Piaggio Museum

Part Two

With Phil Aynsley


Continuing the tour of the Piaggio Museum with a look at the Gileras. The company’s Gilera collection is displayed on the mezzanine level. Gilera became a part of the Piaggio Group in 1996.

The 1909 VT 317 was the first model produced by Giuseppe Gilera. This one has engine number 25. The 317cc single made 7hp at 3,000rpm and had a top speed of 105km/h.

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Piaggio Museum – A 1909 VT 317 engine, #25.

The sole example of a 500cc sidecar made by the factory (others were built by privateers). It won both the 1956 & 1957 Nations GP held at Monza, with 65hp at 10,500rpm.

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Piaggio Museum – A 500cc sidecar racing outfit

One of the two Bimota GB1 race bikes built in 1993 using the RC750R engines (two of only nine made) from the 1992 Gilera desert racer. Indeed when Bimota first received the motors, sand from the ’92 Pharaohs Rally had to be cleaned from them!

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Piaggio Museum – Bimota GB1

Twin 38mm downdraught Mikunis are fitted. The frame is closely based on that of the DB2. By the 4th round of the ’93 Italian Supermono Championship the bike had been developed enough to claim victory from the works Ducati Supermono by some 20 seconds. 78hp at 8,500rpm. Weight (no fuel) 119kg.

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Piaggio Museum – Bimota GB1

Gilera returned to GP racing in ’92 with this 75º V-twin 2-stroke. It featured electronically controlled exhaust valves and a twin beam alloy frame. Ruggia only finished 17th in the championship with 6 points.

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Jean-Phillipe Ruggia’s 1992 250GP bike

The 1957 175 Bicilindrica (centre) was based on the previous year’s 125 twin GP bike (left) specially for Italian Formula 2 class. 23hp at 11,200rpm offered a top speed of 170km/h.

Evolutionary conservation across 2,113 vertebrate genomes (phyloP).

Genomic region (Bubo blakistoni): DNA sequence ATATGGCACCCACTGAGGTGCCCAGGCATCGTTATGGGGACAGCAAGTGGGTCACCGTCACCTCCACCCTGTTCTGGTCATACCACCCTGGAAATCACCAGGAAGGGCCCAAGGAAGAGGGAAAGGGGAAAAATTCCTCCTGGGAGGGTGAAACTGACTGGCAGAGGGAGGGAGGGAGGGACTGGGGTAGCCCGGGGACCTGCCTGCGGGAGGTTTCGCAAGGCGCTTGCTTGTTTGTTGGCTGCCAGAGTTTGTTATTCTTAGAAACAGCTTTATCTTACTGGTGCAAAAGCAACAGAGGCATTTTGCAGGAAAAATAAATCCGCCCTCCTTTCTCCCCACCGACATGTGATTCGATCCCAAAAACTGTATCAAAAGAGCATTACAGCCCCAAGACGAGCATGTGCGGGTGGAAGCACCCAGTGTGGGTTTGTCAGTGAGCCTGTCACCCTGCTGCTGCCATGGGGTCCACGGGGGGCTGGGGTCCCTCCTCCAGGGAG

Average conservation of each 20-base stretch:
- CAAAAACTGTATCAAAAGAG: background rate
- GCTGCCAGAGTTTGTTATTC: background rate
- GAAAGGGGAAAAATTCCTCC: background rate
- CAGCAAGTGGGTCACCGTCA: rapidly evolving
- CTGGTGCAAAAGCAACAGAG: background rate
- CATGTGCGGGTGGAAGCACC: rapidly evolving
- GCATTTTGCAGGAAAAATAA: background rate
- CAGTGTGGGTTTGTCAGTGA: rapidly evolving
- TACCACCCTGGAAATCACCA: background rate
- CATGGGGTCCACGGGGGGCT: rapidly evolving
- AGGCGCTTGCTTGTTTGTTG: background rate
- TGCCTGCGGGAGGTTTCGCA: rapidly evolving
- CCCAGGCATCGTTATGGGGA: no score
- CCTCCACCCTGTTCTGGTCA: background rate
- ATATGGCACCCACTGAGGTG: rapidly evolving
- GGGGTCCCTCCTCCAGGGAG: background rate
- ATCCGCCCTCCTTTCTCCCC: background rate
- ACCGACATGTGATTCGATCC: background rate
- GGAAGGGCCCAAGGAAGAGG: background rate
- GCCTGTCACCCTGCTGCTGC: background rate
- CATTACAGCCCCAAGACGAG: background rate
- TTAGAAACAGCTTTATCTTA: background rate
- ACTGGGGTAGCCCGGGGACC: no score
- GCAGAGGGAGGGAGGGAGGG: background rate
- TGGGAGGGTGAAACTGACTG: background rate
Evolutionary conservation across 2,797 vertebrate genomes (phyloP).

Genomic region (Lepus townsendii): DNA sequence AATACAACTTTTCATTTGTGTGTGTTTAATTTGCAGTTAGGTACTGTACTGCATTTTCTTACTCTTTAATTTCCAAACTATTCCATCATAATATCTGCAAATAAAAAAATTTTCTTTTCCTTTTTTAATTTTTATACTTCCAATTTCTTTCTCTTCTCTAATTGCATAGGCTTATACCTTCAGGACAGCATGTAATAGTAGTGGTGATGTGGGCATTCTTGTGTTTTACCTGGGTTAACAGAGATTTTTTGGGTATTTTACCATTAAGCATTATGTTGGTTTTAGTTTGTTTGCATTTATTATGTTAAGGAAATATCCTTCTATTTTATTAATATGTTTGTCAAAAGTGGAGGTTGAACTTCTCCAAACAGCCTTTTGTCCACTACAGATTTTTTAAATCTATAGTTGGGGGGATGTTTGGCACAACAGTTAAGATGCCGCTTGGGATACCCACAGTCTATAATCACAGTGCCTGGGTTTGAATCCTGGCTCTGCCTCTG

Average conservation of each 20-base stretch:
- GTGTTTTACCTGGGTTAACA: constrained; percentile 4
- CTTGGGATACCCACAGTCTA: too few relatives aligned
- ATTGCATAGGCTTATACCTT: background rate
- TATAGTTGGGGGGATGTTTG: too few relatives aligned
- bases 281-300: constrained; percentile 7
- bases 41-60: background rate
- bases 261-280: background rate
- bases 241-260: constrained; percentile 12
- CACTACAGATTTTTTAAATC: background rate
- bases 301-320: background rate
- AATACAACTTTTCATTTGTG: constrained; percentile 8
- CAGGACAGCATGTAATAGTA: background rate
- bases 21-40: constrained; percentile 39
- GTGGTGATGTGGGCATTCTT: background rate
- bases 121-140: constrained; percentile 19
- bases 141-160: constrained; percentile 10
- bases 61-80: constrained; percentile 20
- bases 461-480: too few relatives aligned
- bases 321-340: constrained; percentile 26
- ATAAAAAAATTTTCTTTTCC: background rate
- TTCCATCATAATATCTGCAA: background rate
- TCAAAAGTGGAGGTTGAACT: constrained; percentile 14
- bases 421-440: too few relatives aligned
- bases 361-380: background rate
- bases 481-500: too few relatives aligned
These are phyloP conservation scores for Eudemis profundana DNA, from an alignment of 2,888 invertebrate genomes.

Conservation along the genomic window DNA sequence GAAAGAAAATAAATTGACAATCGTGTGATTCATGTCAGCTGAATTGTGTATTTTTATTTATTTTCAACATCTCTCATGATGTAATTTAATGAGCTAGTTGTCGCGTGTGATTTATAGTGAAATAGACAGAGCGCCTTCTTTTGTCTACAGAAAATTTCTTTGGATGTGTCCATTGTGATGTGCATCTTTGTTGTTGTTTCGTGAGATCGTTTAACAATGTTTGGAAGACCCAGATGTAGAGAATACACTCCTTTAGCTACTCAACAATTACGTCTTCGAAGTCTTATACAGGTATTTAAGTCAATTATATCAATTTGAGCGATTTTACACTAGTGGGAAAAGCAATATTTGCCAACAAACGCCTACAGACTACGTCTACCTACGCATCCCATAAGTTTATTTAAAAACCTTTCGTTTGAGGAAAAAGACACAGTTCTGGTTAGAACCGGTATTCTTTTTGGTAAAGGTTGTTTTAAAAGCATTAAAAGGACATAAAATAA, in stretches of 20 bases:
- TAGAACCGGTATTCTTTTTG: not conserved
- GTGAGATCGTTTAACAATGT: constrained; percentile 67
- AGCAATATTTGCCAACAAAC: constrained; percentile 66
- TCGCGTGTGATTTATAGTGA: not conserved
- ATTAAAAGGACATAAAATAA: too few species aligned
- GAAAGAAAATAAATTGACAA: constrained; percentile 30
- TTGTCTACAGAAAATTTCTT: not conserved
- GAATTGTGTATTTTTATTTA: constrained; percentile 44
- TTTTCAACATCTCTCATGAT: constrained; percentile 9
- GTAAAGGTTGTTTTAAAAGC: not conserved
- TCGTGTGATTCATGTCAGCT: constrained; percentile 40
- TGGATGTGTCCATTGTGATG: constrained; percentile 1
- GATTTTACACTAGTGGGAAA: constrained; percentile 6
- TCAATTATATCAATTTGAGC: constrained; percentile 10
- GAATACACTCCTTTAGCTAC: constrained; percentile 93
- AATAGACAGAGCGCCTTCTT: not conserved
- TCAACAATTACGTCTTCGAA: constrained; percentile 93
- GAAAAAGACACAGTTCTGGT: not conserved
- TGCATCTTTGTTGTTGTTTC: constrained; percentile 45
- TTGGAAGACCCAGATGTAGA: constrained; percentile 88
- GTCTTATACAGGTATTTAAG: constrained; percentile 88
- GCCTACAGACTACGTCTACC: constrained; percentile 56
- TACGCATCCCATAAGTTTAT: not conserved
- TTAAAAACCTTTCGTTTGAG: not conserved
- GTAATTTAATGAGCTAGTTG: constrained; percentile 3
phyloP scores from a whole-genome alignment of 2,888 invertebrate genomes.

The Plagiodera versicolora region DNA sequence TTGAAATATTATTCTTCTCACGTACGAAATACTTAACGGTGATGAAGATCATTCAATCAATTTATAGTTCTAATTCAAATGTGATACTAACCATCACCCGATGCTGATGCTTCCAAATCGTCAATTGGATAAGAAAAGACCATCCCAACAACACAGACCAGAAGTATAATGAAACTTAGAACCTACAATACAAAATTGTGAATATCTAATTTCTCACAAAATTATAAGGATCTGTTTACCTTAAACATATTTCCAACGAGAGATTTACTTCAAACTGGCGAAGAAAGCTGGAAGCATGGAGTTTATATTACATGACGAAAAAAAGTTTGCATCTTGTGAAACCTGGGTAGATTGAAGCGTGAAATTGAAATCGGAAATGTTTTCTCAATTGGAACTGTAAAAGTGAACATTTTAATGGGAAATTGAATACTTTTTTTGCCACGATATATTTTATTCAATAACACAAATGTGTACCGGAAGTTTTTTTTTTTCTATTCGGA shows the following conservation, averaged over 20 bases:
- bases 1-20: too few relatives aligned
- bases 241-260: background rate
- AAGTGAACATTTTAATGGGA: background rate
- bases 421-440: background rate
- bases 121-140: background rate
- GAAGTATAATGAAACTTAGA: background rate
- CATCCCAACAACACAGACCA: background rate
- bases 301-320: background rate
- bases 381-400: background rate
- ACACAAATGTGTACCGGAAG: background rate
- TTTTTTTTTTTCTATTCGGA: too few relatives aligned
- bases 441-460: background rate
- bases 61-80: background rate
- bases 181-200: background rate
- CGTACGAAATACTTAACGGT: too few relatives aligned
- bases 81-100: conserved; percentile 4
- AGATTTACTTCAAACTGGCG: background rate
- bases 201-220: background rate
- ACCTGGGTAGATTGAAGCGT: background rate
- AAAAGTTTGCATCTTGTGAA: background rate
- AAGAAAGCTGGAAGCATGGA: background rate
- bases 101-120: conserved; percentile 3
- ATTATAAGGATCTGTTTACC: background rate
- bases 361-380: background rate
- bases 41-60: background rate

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Piaggio Museum – 1957 175 Bicilindrica (centre)

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Piaggio Museum – 1957 175 Bicilindrica

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Piaggio Museum – 1957 175 Bicilindrica

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Piaggio Museum – 1957 175 Bicilindrica

Originally designed in 1947, the 500/4 was extremely successful – winning the 500cc World Championship six times between 1948 and 1957, before Gilera quit GP racing. However the factory resumed competition in 1963 (until ’66) with much the same machines, but now fitted with full failings instead of the banned dustbin type. 70hp at 10,500rpm. Top speed 250kph.

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A detail of the 1963 500/4

Gilera’s 500cc single, the Saturno, was employed in many bikes. The first pic shows a 1950 Saturno Sanremo. The second a 1952 Saturno Cross (left) and a 1952 Saturno Piuma (right).

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Piaggio Museum

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Piaggio Museum

The 1944 Marte used the company’s last 500cc side-valve engine. Originally designed for military use it entered production in 1942 and featured a shaft drive. A civilian version (seen here) followed in 1944. 222 of these were constructed from spare parts and 158 from converted military bikes. 14hp at 4,800rpm. Top speed 78kph.

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Piaggio Museum

To finish here is a photo that shows a different side of Piaggio’s output. The company designed and built both aircraft (from 1915) and aero engines. The engines ranged from 370hp to 1500hp. This 1936 P.XI RC40 was an air-cooled, 14 cylinder radial that had an output of 1000hp at 4,000m and was fitted to many Italian aircraft.

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Piaggio Museum – 1936 P.XI RC40 aircraft engine

Part One

PA Piaggio Museum

Piaggio Museum Revisited | Part 1

Piaggio Museum Part One With Phil Aynsley I’ve been lucky enough to have had the run of...